Getting the balance right between the three formats, Sangakkara believed, will be the key, something the ICC has advised members to bear in mind as the new FTP is hammered out "Everything should exist in harmony and balance," he said. "We've got to find a solution, players, administrators and the public, where attention and import should be given to each format. Cricket started with Tests so we've got to maintain and protect its primacy but also ensure that the cash flows in and the fans have something to look at and enjoy."

Nearly men kick off nearly tournament

Lack of choices can be a blessing in disguise. Hence we have potentially the best event organised by the ICC in a long while. Not entirely by design, though: there was no window for a longer tournament, there isn't even a reserve day for the final. So there was no space for flab or Super Sixes or Eights or whatever. Although Bangladesh can argue they had a better case than West Indies, few could have envisaged the political turmoil in the Caribbean when the tournament was being drawn up. As a result the preliminary groups are neither meaningless cakewalks nor so fickle that one freak loss ends the tournament for a team. Throw in the fact that the top three teams are so close to each other, the No. 1 ranking is likely to change hands more often in this tournament than the baton in a relay race. So good on the ODIs, which do with this shot in the arm.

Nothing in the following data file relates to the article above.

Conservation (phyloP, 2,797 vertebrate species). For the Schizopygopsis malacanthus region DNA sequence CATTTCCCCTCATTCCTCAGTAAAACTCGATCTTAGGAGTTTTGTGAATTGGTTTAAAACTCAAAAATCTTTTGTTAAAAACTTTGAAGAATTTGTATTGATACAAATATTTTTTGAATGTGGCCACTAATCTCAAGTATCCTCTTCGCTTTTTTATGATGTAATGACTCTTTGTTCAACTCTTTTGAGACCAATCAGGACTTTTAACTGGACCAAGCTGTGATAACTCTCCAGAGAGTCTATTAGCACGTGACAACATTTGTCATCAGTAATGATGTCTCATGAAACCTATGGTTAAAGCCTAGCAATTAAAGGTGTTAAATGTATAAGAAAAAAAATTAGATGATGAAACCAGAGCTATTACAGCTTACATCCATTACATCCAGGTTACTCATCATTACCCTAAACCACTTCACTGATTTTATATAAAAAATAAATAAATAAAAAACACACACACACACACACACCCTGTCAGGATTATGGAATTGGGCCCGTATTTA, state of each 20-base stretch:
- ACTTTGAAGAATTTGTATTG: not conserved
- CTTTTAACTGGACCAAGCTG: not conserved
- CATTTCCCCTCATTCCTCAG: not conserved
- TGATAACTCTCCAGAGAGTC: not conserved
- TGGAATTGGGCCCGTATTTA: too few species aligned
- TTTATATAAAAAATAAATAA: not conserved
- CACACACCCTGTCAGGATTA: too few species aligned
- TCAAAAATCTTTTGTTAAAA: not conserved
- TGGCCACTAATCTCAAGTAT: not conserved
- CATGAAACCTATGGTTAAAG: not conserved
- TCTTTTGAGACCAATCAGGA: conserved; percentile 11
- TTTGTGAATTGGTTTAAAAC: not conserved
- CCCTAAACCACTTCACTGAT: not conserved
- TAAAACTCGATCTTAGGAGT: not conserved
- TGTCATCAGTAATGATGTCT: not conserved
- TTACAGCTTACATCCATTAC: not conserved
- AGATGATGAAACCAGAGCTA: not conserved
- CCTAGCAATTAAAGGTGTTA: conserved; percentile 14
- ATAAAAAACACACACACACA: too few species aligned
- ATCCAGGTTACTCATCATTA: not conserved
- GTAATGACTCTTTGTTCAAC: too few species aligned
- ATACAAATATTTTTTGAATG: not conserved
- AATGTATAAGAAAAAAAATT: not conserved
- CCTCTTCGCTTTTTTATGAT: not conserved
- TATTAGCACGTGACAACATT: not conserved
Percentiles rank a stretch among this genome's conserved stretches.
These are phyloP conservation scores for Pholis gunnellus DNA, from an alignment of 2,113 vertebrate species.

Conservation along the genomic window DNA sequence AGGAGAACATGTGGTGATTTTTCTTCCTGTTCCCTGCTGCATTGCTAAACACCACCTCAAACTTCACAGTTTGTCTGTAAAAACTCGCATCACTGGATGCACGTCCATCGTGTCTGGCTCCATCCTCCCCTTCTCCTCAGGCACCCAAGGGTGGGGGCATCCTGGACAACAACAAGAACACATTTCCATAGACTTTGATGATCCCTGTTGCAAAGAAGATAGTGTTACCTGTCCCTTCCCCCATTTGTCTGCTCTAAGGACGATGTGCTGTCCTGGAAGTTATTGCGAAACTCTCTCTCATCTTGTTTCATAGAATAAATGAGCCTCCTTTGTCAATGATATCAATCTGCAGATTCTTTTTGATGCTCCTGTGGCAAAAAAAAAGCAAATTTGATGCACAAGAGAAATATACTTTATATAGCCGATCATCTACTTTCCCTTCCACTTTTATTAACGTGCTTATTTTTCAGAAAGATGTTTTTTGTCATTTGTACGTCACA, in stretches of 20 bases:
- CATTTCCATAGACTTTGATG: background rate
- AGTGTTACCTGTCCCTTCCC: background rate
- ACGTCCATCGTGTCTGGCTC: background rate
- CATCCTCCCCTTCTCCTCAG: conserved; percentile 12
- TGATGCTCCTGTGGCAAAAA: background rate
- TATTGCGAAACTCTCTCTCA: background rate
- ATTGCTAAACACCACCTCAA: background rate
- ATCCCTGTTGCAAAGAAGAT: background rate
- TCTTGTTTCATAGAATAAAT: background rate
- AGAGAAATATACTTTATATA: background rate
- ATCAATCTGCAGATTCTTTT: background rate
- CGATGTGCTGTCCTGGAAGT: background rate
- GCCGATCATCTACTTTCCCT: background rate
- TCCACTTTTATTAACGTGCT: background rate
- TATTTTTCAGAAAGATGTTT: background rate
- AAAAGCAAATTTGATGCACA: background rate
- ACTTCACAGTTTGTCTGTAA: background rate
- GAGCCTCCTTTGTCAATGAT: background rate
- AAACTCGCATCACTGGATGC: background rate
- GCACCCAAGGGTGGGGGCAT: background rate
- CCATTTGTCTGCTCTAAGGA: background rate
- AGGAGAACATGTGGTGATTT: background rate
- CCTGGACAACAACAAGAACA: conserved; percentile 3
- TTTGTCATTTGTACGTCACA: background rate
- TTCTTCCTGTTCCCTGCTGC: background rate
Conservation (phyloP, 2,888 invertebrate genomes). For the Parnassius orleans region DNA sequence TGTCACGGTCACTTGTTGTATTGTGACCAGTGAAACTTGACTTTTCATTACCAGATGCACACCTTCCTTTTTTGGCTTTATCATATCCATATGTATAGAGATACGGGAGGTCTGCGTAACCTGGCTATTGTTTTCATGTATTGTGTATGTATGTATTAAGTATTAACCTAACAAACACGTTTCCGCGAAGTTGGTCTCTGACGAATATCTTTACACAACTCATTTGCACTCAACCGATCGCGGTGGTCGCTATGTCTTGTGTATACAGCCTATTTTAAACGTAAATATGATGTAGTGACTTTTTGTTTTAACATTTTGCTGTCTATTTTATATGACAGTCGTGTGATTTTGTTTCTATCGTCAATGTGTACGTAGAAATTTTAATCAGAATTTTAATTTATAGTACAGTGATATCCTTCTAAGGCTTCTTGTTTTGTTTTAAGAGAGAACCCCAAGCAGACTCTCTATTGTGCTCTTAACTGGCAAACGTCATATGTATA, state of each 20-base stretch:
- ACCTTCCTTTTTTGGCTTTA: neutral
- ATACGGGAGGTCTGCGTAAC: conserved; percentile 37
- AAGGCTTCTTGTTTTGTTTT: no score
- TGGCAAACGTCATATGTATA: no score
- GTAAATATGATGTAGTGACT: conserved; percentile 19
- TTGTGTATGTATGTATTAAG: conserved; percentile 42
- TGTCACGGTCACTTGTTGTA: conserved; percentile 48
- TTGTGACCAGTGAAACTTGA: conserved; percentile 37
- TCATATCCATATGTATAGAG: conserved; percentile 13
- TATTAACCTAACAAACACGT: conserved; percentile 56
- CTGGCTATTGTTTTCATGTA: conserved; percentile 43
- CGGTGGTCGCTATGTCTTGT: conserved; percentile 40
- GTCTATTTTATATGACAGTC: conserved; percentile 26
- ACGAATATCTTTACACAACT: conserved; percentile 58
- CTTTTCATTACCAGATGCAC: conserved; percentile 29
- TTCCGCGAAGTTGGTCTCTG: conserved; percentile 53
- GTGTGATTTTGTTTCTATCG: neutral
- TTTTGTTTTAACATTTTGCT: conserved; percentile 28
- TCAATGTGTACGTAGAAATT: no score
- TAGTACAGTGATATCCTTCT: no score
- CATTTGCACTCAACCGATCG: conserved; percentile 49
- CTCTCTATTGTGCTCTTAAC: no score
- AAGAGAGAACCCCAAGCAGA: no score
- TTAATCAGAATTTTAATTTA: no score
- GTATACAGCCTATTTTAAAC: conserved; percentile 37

It helps that South Africa has been the setting for memorable starts to world events. In the first match of the 2003 World Cup, Brian Lara's century helped West Indies beat South Africa by three runs in a tense finish. Four years later the ICC went to South Africa unsure if the World Twenty20 would be accepted by the audience. The same two teams, in 37.4 overs, hit all such trepidations out of the Wanderers. The possibility of an exact repeat has been ruled out by the draw, which pits Sri Lanka opening the tournament against the hosts, but a similar start is needed.